Wendy Fatin

Wendy Frances Fatin (born 10 April 1941) is a retired Australian politician. She was a member of the Australian Labor Party (ALP) and was the first woman from Western Australia elected to the House of Representatives, representing the division of Canning (1983–1984) and Brand (1984–96). She held ministerial office in the Hawke and Keating Governments, serving as Minister for Local Government (1990–1991), Minister assisting the Prime Minister for the Status of Women (1990–1993), and Minister for the Arts and Territories (1991–1993).


Wendy Fatin
Minister for the Arts and Territories
In office
27 December 1991 – 24 March 1993
Prime MinisterPaul Keating
Preceded byDavid Simmons
Succeeded byRos Kelly
Minister assisting the Prime Minister for the Status of Women
In office
4 April 1990 – 24 March 1993
Prime MinisterBob Hawke
Paul Keating
Preceded byMargaret Reynolds
Succeeded byRos Kelly
Minister for Local Government
In office
4 April 1990 – 27 December 1991
Prime MinisterBob Hawke
Paul Keating
Preceded byMargaret Reynolds
Succeeded byDavid Simmons
Member of the Australian Parliament
for Brand
In office
1 December 1984 – 29 January 1996
Preceded byNew seat
Succeeded byKim Beazley
Member of the Australian Parliament
for Canning
In office
5 March 1983 – 1 December 1984
Preceded byMel Bungey
Succeeded byGeorge Gear
Personal details
Born (1941-04-10) 10 April 1941 (age 79)
Harvey, Western Australia
Political partyLabor
OccupationNurse

Early lifeEdit

Fatin became a registered nurse in 1962 and later attained a Bachelor of Applied Science (Nursing) from the Western Australian Institute of Technology (WAIT). She was a strong advocate for women's issues and was one of the founders of the Women's Electoral Lobby in Western Australia. She served as a ministerial adviser to the Minister for Repatriation and Compensation and Minister for Social Security in 1974–1975.

PoliticsEdit

At the 1983 election, Fatin was elected to the House of Representatives for the Division of Canning, winning the seat from the Liberals' Mel Bungey on a 9.1% swing. She is notable as being the first Western Australian woman to win a seat in that House.[1] Following an electoral redistribution, she won the new seat of Brand at the 1984 election, holding it until her retirement in 1996.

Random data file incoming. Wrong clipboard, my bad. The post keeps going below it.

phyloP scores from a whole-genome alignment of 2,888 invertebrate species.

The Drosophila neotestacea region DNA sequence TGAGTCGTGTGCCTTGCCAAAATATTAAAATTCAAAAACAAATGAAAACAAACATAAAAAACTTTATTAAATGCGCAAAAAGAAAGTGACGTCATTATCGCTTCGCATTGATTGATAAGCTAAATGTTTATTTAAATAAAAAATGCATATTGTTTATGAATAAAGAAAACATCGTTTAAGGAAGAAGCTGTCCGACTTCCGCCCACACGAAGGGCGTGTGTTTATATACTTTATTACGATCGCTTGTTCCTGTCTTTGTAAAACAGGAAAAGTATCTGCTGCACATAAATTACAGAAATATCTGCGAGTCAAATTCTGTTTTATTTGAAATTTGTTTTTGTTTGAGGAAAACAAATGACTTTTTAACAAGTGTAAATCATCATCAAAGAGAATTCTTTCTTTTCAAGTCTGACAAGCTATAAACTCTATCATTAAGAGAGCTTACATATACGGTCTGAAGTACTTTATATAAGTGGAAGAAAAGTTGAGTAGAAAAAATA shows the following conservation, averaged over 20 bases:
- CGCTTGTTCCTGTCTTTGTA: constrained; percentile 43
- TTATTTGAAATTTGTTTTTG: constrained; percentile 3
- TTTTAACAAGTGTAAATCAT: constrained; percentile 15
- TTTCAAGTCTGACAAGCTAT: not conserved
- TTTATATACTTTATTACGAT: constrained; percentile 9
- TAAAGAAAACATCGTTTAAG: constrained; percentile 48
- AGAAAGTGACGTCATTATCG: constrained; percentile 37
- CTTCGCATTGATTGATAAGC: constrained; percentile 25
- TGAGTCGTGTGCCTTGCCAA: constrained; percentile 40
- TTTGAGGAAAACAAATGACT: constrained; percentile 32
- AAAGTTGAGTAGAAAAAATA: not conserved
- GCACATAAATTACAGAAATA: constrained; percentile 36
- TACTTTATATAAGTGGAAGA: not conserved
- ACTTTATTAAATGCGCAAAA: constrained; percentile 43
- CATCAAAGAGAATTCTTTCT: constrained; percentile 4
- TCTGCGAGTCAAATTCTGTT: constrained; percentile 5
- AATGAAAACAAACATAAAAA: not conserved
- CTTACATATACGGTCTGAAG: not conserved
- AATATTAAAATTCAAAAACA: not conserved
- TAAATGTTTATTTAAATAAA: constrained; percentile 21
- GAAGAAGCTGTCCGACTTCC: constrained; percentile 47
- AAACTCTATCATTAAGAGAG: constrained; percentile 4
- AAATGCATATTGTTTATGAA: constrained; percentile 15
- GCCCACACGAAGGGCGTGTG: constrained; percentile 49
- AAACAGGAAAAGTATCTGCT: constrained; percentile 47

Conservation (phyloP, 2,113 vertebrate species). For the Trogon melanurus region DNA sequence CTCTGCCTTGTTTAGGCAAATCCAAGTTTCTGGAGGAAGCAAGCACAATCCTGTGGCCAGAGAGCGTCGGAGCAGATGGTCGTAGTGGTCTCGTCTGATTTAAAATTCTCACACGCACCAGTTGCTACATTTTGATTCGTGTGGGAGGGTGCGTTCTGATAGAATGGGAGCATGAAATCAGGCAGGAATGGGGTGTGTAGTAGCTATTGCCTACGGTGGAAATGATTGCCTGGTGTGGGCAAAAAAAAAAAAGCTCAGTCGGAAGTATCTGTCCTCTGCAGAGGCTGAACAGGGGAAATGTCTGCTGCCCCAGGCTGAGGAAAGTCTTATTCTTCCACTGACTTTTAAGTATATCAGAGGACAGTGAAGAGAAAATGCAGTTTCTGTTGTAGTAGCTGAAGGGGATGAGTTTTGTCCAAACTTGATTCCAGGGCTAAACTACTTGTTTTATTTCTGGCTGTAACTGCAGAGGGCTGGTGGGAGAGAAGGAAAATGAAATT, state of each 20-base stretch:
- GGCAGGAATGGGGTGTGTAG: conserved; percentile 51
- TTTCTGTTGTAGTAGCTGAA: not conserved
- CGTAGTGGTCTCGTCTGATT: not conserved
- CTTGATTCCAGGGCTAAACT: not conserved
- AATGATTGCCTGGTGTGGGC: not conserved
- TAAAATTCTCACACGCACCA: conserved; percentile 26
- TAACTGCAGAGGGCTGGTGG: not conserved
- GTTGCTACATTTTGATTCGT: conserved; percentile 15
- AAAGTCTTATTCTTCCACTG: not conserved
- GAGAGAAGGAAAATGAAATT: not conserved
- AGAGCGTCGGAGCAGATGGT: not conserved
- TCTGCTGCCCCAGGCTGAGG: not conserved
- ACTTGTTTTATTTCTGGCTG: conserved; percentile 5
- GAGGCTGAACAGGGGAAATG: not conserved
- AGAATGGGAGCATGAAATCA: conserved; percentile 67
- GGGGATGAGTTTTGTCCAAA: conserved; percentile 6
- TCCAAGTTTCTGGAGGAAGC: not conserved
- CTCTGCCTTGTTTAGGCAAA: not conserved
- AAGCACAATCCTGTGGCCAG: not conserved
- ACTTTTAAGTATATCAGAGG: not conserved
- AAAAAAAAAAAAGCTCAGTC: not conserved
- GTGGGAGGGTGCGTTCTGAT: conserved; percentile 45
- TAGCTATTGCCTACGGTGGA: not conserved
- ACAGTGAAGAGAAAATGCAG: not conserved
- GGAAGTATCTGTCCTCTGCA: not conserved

In April 1990, Fatin was appointed to the Hawke ministry as Minister for Local Government and Minister assisting the Prime Minister for the Status of Women. In December 1991, she left Local Government and was appointed Minister for the Arts and Territories, retaining her Status of Women role. She stepped down from the ministry after the 1993 election, and chose to retire from politics at the 1996 election, being succeeded in her seat by deputy prime minister Kim Beazley, who had moved from the marginal seat of Swan.

Later lifeEdit

Her advocacy work continued beyond her retirement from politics, and she is an honorary life member of the Australian Reproductive Health Alliance.[citation needed]

ReferencesEdit

  1. ^ Government of Western Australia (1999). A portrait of progress: Women in Western Australia 1899–1999 (PDF). Retrieved 25 October 2007.

External linksEdit

Political offices
Preceded by
Margaret Reynolds
Minister for Local Government
1990–1991
Succeeded by
David Simmons
Minister assisting the Prime Minister
for the Status of Women

1990–1993
Succeeded by
Ros Kelly
Preceded by
David Simmons
Minister for the Arts and Territories
1991–1993
Parliament of Australia
Preceded by
Mel Bungey
Member for Canning
1983–1984
Succeeded by
George Gear
New division Member for Brand
1984–1996
Succeeded by
Kim Beazley